On opening night, the Boston Ballet fielded Isaac Akiba, Paul Craig, and James Whiteside in the leading roles. They each had endearing moments, but crispness in the dancing was missing, especially when it came to creating sharp comic outlines, evoking wide-eyed innocence at being loose in the Big Apple, and pumping up pretend macho-fervor. There were some wonderful moments, such as a vignette when the sailors stuffed chewing gum into their mouths and then flicked away the balled-up wrappers in mock contest and Whiteside’s hip-swiveling backside in the Robbins’s solo to a thumping rhumba beat. It was left to Erica Cornejo, as the “girl with the purse,” to get the dating strategy swagger right, parading on stage as if she had no interest in the men. In contrast to Cornejo, Kathleen Breen Combes exuded the right amount of feminine sweetness.
For the finale, Nissinen brought Royal Ballet dancer Thomas Lund from Denmark to teach Études to the Boston Ballet dancers. It’s a fiendishly difficult ballet to perform, for the principals as well as members of the corps de ballet. At the end, Danish ballet master Lander placed 43 dancers in view, instigating a parade of crisscrossing leaps from stage wing to wing. I remember the last time the company tried the work, perhaps while Williams was still the director. The progression of steps in a ballet class, from the barre to the sizzling, virtuosic ending, is the plot as well as the content of this piece, and it proved to be too much for the young company. Nissinen’s troupe fared better, though it did not perfectly evoke the cohesion of the corps de ballet.
Misa Kuranaga, a principal dancer, was a good choice as the opening night ballerina. She’s a former ballet competition medalist and steely in her technique. Jeffrey Cirio, aided by Paulo Arrais and Nelson Madrigal, was the most effective of the male trio that surrounded her. Kuranaga and Cirio were strong in the late April revival of Don Quixote, and their partnership should be continued. They are alike in a a number of ways—small in stature and big in confidence. Each is also blessed with a sense of humor.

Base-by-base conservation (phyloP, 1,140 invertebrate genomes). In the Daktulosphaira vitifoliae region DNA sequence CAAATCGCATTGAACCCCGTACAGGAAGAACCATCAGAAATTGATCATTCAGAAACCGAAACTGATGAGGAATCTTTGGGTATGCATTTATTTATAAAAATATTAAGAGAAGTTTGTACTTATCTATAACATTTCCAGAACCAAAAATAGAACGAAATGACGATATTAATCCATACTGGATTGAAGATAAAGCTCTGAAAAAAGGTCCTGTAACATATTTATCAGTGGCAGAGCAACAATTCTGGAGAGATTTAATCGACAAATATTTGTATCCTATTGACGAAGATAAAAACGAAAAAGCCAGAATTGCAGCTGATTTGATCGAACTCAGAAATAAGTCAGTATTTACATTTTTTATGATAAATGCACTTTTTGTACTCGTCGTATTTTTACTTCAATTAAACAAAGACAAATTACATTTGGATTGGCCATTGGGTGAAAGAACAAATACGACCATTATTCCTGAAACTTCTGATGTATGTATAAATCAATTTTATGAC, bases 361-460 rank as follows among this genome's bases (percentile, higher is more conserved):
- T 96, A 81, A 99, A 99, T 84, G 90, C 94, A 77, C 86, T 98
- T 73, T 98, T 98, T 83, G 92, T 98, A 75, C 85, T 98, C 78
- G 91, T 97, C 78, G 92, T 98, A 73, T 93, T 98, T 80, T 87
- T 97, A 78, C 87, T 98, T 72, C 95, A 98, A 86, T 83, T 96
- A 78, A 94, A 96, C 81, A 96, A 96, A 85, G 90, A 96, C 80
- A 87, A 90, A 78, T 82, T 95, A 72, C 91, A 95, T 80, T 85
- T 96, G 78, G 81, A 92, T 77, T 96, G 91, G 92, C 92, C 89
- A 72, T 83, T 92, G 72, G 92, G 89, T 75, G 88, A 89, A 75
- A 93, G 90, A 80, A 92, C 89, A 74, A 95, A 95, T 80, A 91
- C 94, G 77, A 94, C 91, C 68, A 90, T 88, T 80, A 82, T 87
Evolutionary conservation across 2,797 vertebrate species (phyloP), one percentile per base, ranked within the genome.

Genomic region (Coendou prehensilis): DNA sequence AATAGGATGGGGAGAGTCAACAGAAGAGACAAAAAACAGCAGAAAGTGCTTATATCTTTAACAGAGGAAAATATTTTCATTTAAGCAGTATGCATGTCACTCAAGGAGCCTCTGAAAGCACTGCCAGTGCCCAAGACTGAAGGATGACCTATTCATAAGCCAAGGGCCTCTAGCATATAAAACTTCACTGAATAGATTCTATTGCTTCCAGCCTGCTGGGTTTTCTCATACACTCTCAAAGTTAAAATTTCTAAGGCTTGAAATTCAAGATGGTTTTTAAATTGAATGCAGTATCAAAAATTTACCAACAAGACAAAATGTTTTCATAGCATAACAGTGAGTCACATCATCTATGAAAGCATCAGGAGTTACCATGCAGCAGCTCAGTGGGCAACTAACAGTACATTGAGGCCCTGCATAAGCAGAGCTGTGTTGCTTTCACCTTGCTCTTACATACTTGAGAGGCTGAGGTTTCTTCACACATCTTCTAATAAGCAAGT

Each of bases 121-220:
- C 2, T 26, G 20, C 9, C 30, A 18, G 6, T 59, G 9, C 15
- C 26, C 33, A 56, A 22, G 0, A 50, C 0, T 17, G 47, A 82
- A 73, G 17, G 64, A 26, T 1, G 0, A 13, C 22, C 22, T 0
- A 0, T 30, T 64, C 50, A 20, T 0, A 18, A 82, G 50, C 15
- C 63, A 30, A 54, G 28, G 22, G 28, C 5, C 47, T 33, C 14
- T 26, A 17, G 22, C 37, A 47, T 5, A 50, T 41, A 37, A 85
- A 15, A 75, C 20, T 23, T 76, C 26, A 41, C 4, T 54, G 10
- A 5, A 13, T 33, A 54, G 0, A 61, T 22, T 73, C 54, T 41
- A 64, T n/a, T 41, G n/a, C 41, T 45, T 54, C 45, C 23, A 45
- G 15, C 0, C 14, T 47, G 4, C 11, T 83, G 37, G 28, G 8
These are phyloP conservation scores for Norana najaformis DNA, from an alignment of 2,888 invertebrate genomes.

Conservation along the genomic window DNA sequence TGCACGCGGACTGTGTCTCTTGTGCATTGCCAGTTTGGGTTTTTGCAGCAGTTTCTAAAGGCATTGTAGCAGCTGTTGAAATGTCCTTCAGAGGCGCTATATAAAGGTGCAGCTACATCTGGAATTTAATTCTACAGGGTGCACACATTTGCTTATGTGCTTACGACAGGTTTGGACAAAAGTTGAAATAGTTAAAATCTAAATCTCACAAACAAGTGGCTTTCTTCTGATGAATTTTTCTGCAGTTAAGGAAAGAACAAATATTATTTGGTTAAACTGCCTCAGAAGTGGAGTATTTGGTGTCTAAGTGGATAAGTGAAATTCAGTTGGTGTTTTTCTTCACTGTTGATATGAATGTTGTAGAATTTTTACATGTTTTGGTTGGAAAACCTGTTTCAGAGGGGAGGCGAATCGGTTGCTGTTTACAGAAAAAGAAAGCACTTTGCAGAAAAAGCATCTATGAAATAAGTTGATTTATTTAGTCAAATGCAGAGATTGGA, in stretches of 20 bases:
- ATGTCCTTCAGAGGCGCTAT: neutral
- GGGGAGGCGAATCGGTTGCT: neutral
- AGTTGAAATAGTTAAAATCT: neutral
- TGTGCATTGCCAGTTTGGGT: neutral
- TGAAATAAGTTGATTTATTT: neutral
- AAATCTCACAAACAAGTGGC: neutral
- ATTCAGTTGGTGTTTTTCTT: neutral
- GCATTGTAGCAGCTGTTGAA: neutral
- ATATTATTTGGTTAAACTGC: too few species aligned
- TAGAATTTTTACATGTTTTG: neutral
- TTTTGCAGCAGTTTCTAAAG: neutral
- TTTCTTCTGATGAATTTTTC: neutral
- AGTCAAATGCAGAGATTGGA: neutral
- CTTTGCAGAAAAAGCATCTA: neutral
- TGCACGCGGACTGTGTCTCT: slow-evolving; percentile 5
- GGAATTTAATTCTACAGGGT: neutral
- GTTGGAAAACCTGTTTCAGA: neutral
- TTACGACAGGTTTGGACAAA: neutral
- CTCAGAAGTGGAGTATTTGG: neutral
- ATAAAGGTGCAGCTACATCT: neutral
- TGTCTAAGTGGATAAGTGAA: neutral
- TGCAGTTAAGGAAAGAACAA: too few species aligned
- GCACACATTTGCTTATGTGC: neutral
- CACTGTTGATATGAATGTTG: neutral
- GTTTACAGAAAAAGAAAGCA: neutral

To his credit, Nissinen is looking far and wide for ways to expand the company’s repertory. His biggest success in terms of finding new works has been his selection of Jorma Elo, whom he brought from Europe to work with the dancers as resident choreographer. Elo has gone on to complete many commissions here and abroad, but he returns to the Boston Ballet knowing the dancers well. Nissinen has maintained and added to the company holdings of Balanchine ballets, but he has also imported European works, chiefly by Jiri Kylian and John Neumeier, who have embraced the contemporary style of melding classical ballet steps into a range of contemporary moves. Still, the ballet staples have not been neglected. The annual production of The Nutcracker, redesigned by the highly regarded artist Robert Perdziola, will premiere next season, and a new production of Swan Lake is in the works.
A cadre of young dancers is being groomed, Akiba, Jeffrey Cirio, Deaton, and Whitney Jensen, among them, but one wishes that the Boston Ballet School was adding more of its graduates to the mix.